- 9.1–11.8 in
- 11.4–12.6 in
- 2.2–3.1 oz
- Slightly smaller than a Blue Jay; slightly larger than a Northern Mockingbird.
- Moqueur roux (French)
- Cuitlacoche rojizo (Spanish)
- The Brown Thrasher is considered a short-distance migrant, but two individuals have been recorded in Europe: one in England and another in Germany.
- An aggressive defender of its nest, the Brown Thrasher is known to strike people and dogs hard enough to draw blood.
- Brown Thrashers are accomplished songsters that may sing more than 1,100 different song types and include imitations of other birds, including Chuck-will’s-widows, Wood Thrushes, and Northern Flickers.
- At least one early naturalist thought the Brown Thrasher’s song was underappreciated, writing “Much of the [acclaim] which has fallen to the Mockingbird is really due to the unperceived efforts of the Brown Thrasher. It is the opinion of many ornithologists that the song… is richer, fuller, and definitely more melodious than that of polyglottis” (the Northern Mockingbird).
- Both males and females help incubate the eggs and feed the young. Nestlings sometimes leave the nest fully feathered within nine days of hatching—earlier than either of their smaller relatives, the Northern Mockingbird and Gray Catbird. Shrubby habitats are popular hideouts for nest predators, which may explain why the thrashers fledge so quickly for birds of their size.
- Brown Thrashers are the largest common host of parasitic Brown-headed Cowbirds. The thrashers do put up some resistance, often rejecting cowbird eggs that are laid in their nests.
- The oldest Brown Thrasher on record was at least 11 years, 11 months old. It was recaptured and then re-released at a Florida banding station.
In eastern North America, Brown Thrashers nest in thickets, hedgerows, forest edges, and overgrown clearings in deciduous forest. Farther west, in the Great Plains, they breed in fencerows, shelterbelts, and woody draws. They’re often found in woodlands with cottonwood, willow, dogwood, American plum, saltcedar, hawthorn, pitch pine, or scrub oak. On rare occasions they breed in backyards and gardens. Brown Thrashers winter in the southern part of their breeding range and also move into nonbreeding habitat throughout central Texas. They are the only thrasher east of the Rocky Mountains and central Texas.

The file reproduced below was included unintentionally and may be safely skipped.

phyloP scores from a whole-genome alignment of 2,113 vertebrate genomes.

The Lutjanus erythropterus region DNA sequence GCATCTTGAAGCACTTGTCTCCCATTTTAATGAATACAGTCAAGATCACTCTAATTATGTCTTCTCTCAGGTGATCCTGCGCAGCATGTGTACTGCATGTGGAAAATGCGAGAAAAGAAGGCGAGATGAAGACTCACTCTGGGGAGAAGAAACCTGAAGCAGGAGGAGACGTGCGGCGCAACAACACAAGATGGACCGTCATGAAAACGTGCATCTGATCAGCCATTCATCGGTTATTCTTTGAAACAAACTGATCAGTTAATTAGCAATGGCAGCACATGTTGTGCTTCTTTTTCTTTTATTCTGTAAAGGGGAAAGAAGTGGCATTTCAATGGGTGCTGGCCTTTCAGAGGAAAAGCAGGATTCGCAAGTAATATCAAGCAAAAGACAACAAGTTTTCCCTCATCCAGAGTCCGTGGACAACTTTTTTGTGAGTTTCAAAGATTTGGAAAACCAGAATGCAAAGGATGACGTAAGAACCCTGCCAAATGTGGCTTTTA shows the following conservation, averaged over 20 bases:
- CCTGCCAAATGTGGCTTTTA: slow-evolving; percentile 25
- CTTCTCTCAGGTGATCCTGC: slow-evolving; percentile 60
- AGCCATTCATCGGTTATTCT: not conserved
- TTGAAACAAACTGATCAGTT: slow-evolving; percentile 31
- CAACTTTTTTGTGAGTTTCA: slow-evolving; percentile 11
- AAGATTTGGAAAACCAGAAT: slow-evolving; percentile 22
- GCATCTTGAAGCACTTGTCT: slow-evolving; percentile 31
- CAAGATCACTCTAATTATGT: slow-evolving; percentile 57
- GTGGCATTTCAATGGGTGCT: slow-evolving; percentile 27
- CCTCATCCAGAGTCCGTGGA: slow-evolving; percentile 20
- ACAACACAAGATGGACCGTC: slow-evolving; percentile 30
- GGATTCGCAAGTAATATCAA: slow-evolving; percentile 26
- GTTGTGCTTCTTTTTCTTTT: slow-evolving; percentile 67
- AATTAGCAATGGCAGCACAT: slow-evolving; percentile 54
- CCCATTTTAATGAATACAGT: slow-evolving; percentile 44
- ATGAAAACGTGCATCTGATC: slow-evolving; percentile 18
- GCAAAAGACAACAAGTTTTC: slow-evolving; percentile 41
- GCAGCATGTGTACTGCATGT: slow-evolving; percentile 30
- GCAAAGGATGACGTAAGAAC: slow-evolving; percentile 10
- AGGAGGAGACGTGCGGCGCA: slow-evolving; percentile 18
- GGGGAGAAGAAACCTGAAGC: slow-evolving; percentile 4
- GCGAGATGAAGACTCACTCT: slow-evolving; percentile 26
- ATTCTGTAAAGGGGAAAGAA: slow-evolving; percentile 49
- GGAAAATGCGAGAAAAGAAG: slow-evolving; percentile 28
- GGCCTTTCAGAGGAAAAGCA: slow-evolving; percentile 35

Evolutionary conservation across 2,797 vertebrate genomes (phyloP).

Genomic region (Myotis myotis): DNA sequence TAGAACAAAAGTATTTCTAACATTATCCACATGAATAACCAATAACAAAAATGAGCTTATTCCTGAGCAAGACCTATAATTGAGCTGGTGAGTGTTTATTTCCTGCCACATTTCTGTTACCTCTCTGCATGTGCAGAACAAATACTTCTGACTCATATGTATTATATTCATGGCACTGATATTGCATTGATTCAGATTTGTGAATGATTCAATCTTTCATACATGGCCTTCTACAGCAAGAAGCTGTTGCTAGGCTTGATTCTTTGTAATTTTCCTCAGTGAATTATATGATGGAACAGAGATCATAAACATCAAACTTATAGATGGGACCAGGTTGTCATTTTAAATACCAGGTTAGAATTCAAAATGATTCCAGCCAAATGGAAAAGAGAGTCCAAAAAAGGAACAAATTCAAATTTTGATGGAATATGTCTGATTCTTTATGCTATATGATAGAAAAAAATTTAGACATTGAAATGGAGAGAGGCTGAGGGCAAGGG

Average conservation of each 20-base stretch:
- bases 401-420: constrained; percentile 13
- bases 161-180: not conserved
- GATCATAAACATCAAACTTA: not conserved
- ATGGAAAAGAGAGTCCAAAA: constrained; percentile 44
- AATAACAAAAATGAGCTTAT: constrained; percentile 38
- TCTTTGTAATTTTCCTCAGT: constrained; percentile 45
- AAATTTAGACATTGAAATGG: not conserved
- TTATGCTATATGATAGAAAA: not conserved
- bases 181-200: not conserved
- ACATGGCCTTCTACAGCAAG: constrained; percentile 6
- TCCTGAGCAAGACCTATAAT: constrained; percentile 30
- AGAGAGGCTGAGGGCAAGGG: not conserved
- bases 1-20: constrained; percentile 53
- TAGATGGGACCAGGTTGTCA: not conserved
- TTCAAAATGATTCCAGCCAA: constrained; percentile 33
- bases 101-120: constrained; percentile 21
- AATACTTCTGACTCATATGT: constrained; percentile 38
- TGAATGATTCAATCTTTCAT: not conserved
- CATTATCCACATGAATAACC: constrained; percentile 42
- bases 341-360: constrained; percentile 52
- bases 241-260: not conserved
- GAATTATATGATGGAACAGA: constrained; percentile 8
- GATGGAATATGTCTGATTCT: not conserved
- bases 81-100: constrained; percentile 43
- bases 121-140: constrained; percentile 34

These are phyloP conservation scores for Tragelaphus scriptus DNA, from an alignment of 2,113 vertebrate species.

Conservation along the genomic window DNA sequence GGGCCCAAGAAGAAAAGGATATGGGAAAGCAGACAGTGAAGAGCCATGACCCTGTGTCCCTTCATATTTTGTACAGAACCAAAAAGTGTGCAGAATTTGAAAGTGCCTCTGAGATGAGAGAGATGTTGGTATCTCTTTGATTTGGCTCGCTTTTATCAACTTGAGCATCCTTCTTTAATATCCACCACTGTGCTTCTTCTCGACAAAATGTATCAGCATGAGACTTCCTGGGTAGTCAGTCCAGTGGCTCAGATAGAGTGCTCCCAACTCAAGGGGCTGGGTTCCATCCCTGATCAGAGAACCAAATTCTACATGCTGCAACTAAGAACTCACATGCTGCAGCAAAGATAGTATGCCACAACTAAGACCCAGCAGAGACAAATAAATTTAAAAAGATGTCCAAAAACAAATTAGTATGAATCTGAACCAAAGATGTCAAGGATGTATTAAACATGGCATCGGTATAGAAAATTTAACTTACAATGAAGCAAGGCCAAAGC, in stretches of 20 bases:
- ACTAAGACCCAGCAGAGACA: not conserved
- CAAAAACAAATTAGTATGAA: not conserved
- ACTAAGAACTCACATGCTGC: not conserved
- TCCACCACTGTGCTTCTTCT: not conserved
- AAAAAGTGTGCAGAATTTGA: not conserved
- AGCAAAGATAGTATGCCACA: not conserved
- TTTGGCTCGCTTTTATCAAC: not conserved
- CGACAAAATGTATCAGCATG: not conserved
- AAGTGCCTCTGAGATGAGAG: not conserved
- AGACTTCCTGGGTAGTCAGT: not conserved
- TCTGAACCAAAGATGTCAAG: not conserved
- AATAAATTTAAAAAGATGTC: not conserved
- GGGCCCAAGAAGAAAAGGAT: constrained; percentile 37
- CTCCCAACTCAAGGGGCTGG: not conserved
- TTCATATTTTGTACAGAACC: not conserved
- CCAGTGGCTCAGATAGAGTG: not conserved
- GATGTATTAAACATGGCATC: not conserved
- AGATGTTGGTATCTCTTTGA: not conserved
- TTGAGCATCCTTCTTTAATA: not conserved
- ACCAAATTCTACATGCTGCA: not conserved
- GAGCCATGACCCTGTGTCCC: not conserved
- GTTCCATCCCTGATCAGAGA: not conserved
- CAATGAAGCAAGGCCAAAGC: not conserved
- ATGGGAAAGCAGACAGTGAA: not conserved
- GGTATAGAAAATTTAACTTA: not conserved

Brown Thrashers eat mostly insects and other arthropods along with some fruits, seeds, and nuts. They typically feed on the ground, sweeping their bills through the leaf litter and soil with quick, sideways motions. They also forage in clusters of dead leaves on trees, eat fruit right off of berry bushes, glean seeds from weed stems, and sometimes catch insects in the air. The animal portion of their diet includes many kinds of beetles, along with grubs, wire-worms, army worms, cutworms, tent caterpillars, gypsy-moth caterpillars, leafhoppers, treehoppers, cicadas, grasshoppers, crickets, wasps, bees, harvestmen, sowbugs, lizards, snakes, and tree frogs. The fruit portion of their diet includes blueberry, huckleberry, holly, elderberries, pokeberries, hackberries, Virginia creeper, sour gum, bayberry, sumac, raspberry, currant, grape, cherry, and strawberry.
- Clutch Size
- 2–6 eggs
- Number of Broods
- 1-2 broods
- Egg Length
- 1–1.1 in
- Egg Width
- 0.7–0.8 in
- Incubation Period
- 10–14 days
- Nestling Period
- 9–13 days
- Egg Description
- Glossy pale blue, pale greenish blue, or white, with many red-brown speckles.
- Condition at Hatching
- Eyes closed; pink skin with scattered tufts of gray-white down.
Males and females collaborate on the nest, a bulky cup made of twigs, dead leaves, thin bark, grass stems, and well-cleaned rootlets. The inside of the cup is a couple of inches deep and 3.5 inches across. If they start early in the season, the pair will spend up to a week building a nest, whereas later in the season they may complete one in just a few days.